I want climate justice too, and like you I want it now. I want to congratulate all of you for coming and expressing your views and making sure your voices are heard.
You know, I said in the Parliament yesterday that in the regions our landscapes are burning, our towns are running out of water, literally, and our farmers are facing a calamity. I also heard Craig Kelly, who is about to visit Cessnock, say in the Parliament yesterday that there is no link between climate change and drought.
Craig Kelly will be in Cessnock sometime soon and I suggest you gather for his arrival and make your views known to him very, very clearly.
Now not all that many years ago, something really amazing happened in Paris. Nearly 200 countries agreed, for the first time, in a meaningful way to all play their part in responding to the challenges of a changing climate by addressing the causes, or at least in part, the cause of those changes – and that was really historic.
And Australia should be fulfilling the commitments it made in Paris. But despite what Scott Morrison tells you, we are not. In fact, Scott Morrison is not even on target to meet his own carbon reduction target which of course is between 26 and 28 per cent. Wouldn’t it be nice to just get to 26 and 28 per cent before having a debate on what more we need to do – that would be a very, very good start.
But you know the great tragedy is this; Australia is changing its ways - our take up on renewables is just amazing - but we need to progress those changes further. But as a contributor of about only 1.3 per cent of the global emissions, our task is really a relatively easy one, which makes Scott Morrison’s attitude and the attitude of the National Party so, so disappointing.
The real challenge is to get emissions down in countries like China, which of course is responsible for about a third of global emissions. And we can’t expect China to listen to us if we are not ourselves fulfilling the commitment we gave at Paris.
But I want to say one other thing to you: we can take action on climate change without doing damage to our economy. We can take action on climate change without losing jobs. Indeed, we can take action on climate change without damaging the Hunter Valley’s coal industry.
Now many of you will have people, family members, working in the coal mining industry, and I want to say a few things about that. First, we have to separate the coal generation issue away from the coal mining issue. They are very different things. Our coal generation capacity will fall as the physical lives of our generators come to an end. And as long as Scott Morrison doesn’t decide to use taxpayers’ money to help build new ones, there won’t be any new coal fired power generators.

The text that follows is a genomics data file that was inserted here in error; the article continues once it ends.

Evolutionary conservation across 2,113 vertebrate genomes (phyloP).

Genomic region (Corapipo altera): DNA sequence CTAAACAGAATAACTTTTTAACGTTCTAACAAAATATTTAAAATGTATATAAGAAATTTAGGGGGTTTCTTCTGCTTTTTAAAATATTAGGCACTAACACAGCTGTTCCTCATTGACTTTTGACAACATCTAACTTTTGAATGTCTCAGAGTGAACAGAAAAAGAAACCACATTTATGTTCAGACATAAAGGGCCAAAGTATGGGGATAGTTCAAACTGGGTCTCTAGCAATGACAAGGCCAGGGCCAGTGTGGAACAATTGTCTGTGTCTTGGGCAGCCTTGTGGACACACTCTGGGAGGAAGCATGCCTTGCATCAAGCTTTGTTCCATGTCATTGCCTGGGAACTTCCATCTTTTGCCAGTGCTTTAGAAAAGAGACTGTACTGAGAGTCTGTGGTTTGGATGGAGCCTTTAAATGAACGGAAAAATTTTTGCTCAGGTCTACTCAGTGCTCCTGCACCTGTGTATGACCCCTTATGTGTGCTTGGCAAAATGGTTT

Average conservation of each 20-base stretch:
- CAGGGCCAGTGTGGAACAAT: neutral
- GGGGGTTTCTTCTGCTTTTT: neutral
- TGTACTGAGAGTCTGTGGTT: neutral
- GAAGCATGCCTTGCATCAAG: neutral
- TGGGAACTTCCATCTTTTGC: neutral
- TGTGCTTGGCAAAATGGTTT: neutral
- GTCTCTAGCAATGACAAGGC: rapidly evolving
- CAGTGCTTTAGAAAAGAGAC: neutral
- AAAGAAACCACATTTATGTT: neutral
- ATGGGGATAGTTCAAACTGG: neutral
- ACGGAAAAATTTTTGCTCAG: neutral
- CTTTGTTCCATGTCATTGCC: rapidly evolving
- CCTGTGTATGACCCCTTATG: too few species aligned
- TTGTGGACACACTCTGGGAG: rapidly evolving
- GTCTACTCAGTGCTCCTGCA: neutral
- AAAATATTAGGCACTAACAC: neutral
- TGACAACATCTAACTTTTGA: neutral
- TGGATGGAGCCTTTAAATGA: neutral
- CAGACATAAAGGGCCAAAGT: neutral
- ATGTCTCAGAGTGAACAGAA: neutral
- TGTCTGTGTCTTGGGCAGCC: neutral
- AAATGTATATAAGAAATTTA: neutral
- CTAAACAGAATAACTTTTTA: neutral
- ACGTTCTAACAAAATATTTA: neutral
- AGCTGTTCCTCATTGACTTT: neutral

But about 90 per cent of the Hunter’s coal goes to export markets, and those export markets will grow larger in the future? They will be the Chinas and Indias of the world where they are trying to modernise and move to a cleaner economy. Now they cannot move to a cleaner economy without our assistance. They cannot move to a cleaner economy without the Hunter’s cleaner and more efficient coking and steaming coal, which is another point.
60 per cent of Australia’s coal exports, by value, is coking coal. Now, I heard someone say: we want China to modernise, but we want them to use renewables. Yes, but the problem is China is so large it needs all the renewable, gas and coal energy it can muster.
Now I’ll make another point: it takes 200 tonnes of metallurgical coal to make one wind turbine; you can’t make wind turbines without metallurgical coal, and we have plenty of it here and plenty of eager customers for it. We can do something about the climate without forsaking our mining industry and our local jobs.
So I say to you. You can have Scott Morrison doing nothing, or you can have Anthony Albanese absolutely committed to climate change action and absolutely committed to our Paris obligations. But you do not have to destroy locals jobs in the coal mining industry in the process.
So you can have Scott Morrison doing nothing, and indeed making things worse, of course his Drought Minister is a climate change denier. Labor has demonstrated in the past that it is serious about taking action on climate change. We will continue to make that point and to commit ourselves to doing so. But what we won’t do is slow the progress of those developing nations who are the big emitters and who are themselves trying to modernise to something better. And we won’t destroy the jobs of our local miners who are exporting relatively clean and efficient coal to those developing nations who desperately need our assistance to generate the energy they need to make solar panels and the metallurgical steel to make wind turbines.
If we can’t help China and India reduce their emissions, nothing we do in Australia will make any difference because we are such a small contributor.
So I am absolutely with you, but I’ll make one last point. If you want your voice to be fully heard, you’ve got to embrace the full story; you’ve got to acknowledge how complex the issue is. But more than anything, you’ve got to back politicians who are absolutely committed to climate change and I am most certainly one of them.
Good luck and thank you.